Growing Up in Australia and Footprints in Time
LSAC and LSIC Research Conference 2013
Captain Steven Hirschfeld MD, Director, The National Children's Study (USA)
Associate Professor Susan Morton, Director, Growing Up in New Zealand
Dr Maggie Walter, Associate Professor School of Social Sciences, University of Tasmania
The National Children's Study (NCS) is a congressionally mandated longitudinal birth cohort study intended to examine the effects of environmental exposures on the growth, development, and well-being of children.
The NCS was mandated by the Children's Health Act of 2000 (Public Law 106-310) and consists of several components, including: a pilot or Vanguard Study, a Main Study focused on exposure-response relationships, substudies embedded in the Vanguard Study or the Main Study, and formative research projects.
Data collection for the Vanguard Study began in January 2009. By July 2009, the observed data differed from the expected data to such a degree that pilot Study design and implementation were re-evaluated and a new approach was developed. The design was changed from using a door-to-door household recruitment model to include an Alternate Recruitment Study (ARS), in 2010.
The ARS tested three different recruitment strategies that differed as to initial point of contact with potential participants- direct outreach, household-based through an NCS contractor, and provider-based through a licensed health care practitioner. Following approximately one year of data acquisition and testing in the field, the recruitment approach using health care providers as the point of entry proved the most resource efficient.
Currently, the Study is testing a further refinement of the provider- based recruitment strategy in three NCS locations, using hospitals and birthing centers in addition to clinics and offices, in a sample frame adjusted from the initial sampling frame to simplify geographic eligibility. This effort is referred to as the Provider-Based Sampling (PBS) Feasibility Study and will bring Vanguard Study enrollment to about 5000 children. The PBS is a bridge to a proposed Main Study design to have about 100, 000 children enrolled based on a hybrid of a national probability sample and a supplemental sample for special populations.
The Main Study design is currently under review by the National Academies of Science with an expected launch date in 2015.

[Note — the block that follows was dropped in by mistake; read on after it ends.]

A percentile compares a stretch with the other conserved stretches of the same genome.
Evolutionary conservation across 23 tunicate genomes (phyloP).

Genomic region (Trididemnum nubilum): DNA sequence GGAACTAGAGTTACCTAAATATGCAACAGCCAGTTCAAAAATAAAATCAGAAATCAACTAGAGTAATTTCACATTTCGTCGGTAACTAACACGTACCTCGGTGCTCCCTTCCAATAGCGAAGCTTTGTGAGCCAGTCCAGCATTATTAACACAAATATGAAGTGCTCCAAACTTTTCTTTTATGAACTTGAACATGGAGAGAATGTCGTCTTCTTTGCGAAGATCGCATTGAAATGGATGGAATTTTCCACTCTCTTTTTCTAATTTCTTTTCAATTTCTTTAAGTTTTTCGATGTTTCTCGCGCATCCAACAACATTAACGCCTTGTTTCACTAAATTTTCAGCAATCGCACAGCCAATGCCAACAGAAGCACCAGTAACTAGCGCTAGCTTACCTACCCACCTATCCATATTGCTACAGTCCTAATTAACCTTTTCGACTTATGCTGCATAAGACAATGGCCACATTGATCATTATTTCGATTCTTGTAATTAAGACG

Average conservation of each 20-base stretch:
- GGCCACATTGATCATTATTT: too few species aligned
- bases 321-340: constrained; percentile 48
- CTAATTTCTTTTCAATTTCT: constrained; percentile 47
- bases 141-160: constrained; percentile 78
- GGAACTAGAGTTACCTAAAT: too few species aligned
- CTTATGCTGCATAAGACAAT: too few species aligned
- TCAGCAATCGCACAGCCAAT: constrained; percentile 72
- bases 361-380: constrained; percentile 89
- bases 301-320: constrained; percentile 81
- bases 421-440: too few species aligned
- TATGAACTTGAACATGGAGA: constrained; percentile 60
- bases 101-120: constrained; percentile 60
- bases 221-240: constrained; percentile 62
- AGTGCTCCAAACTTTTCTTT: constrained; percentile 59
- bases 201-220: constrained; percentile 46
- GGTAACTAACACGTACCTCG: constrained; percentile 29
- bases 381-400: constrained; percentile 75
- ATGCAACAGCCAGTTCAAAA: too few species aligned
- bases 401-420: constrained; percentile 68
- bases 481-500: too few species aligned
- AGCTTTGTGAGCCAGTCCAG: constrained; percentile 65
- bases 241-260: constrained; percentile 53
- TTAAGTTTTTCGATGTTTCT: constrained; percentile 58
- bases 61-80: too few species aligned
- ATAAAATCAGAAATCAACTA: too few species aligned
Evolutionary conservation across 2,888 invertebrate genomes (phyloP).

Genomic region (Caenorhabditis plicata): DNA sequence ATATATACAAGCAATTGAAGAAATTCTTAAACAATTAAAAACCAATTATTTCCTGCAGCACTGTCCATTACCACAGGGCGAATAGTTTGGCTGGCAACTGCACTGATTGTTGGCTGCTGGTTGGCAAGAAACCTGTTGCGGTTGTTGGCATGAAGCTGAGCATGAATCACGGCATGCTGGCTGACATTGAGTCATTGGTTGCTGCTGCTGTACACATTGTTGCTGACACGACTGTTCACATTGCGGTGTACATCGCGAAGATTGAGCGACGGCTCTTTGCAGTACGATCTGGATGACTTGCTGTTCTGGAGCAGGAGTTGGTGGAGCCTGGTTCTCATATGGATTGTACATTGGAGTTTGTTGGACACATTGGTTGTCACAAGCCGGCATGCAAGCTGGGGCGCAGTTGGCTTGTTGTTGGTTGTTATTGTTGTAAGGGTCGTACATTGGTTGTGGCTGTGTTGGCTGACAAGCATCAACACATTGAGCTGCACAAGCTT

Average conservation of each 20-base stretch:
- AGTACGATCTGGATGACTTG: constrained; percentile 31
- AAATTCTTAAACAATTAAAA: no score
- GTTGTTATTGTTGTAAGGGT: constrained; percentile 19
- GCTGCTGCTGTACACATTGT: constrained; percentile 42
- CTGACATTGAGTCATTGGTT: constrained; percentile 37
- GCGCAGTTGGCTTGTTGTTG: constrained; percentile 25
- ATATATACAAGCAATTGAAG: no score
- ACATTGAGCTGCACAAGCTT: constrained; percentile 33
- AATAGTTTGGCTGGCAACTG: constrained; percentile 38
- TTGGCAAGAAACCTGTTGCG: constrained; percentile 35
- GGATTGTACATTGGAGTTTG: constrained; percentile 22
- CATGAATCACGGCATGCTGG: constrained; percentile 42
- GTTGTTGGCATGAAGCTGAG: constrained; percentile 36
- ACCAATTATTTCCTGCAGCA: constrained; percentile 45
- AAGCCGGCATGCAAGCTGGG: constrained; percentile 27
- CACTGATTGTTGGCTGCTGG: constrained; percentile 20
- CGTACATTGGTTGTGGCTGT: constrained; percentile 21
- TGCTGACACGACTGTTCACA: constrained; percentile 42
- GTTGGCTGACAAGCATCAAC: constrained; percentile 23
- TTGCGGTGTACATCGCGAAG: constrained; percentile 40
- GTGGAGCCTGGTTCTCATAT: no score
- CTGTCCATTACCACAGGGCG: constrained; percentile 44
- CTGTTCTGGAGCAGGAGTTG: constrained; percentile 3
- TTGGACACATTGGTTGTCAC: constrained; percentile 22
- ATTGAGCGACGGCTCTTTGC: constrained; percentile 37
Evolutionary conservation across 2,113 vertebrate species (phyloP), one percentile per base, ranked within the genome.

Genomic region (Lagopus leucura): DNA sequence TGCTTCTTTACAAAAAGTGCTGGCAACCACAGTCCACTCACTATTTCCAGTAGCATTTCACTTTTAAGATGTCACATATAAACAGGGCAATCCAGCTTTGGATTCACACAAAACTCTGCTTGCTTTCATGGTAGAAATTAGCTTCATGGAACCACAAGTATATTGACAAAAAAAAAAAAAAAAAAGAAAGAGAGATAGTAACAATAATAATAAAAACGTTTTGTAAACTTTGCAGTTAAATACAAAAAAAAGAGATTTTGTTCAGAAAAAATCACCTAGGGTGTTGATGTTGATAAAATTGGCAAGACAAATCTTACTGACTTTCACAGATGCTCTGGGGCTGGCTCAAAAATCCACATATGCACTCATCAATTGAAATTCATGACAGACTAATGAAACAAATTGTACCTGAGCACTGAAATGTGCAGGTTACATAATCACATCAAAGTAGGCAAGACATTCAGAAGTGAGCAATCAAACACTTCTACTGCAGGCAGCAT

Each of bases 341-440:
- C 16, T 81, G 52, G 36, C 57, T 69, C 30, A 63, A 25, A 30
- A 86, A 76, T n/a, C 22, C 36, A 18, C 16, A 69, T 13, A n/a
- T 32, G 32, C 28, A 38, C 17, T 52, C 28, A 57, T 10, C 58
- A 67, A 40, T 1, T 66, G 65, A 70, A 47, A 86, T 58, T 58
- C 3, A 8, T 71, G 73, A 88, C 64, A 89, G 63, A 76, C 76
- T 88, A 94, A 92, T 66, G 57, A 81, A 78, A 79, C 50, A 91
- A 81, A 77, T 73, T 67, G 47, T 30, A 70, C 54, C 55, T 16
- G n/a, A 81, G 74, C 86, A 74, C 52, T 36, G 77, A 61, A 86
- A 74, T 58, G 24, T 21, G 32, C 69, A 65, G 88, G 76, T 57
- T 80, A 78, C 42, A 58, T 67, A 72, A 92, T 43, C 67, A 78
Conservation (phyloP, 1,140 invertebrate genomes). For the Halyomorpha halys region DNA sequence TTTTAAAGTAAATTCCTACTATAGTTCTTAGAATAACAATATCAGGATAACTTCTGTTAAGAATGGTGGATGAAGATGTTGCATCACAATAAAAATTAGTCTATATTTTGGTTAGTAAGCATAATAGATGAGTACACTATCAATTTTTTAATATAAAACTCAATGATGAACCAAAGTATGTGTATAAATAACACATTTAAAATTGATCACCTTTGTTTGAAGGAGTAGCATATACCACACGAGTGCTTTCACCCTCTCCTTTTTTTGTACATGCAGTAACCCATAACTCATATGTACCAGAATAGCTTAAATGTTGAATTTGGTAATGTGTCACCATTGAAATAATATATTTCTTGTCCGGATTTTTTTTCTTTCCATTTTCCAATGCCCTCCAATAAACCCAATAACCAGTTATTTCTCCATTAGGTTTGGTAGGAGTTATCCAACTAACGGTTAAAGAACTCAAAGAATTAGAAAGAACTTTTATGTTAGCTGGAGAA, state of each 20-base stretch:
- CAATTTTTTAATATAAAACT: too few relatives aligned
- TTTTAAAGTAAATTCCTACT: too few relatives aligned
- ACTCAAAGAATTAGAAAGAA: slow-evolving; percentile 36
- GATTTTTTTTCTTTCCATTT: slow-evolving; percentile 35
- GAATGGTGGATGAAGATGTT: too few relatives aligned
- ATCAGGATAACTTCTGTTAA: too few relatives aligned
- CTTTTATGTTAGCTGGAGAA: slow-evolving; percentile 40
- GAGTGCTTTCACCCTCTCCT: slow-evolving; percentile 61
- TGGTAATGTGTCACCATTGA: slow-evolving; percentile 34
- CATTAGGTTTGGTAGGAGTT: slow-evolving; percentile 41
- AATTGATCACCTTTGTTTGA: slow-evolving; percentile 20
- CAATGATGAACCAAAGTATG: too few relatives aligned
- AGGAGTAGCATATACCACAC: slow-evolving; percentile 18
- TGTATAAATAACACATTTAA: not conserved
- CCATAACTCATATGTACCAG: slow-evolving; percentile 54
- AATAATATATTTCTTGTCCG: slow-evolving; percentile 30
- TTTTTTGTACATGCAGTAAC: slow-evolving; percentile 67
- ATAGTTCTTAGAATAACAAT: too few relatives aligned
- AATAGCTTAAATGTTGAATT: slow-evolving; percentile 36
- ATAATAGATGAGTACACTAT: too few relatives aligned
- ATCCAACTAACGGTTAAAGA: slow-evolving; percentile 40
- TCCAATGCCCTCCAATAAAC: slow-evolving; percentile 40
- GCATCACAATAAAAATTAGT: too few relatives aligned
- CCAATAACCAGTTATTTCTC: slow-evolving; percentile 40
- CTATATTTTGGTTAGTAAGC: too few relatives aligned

Dr Morton is a Public Health Physician specialising in life course epidemiology with a focus on translational research. Her research interests include intergenerational and early life influences on growth and development, elucidating pathways to socio-economic and ethnic inequities in health and exploring novel statistical methodologies relevant to life course and longitudinal data.
She is currently the Director and Principal Investigator for the contemporary longitudinal study - Growing Up in New Zealand, a role she has held since its development phase began in 2005. She leads a diverse, multi-disciplinary research and operations team to undertake this contemporary study which has involved the recruitment of nearly 7000 families in pregnancy and the subsequent collection of information from children and their families on four occasions over the last four years.
Dr Morton is Director of the University of Auckland's cross-faculty Centre for Longitudinal Research which was established in 2010. This Centre provides an academic home for longitudinal, population and translational research, including the Growing Up in New Zealand study. She leads the Translational theme for Gravida, the New Zealand Centre for Research Excellence (National Research Centre for Growth and Development) which utilises several international longitudinal datasets to develop econometric models of the life course costs of a less than healthy early start to life.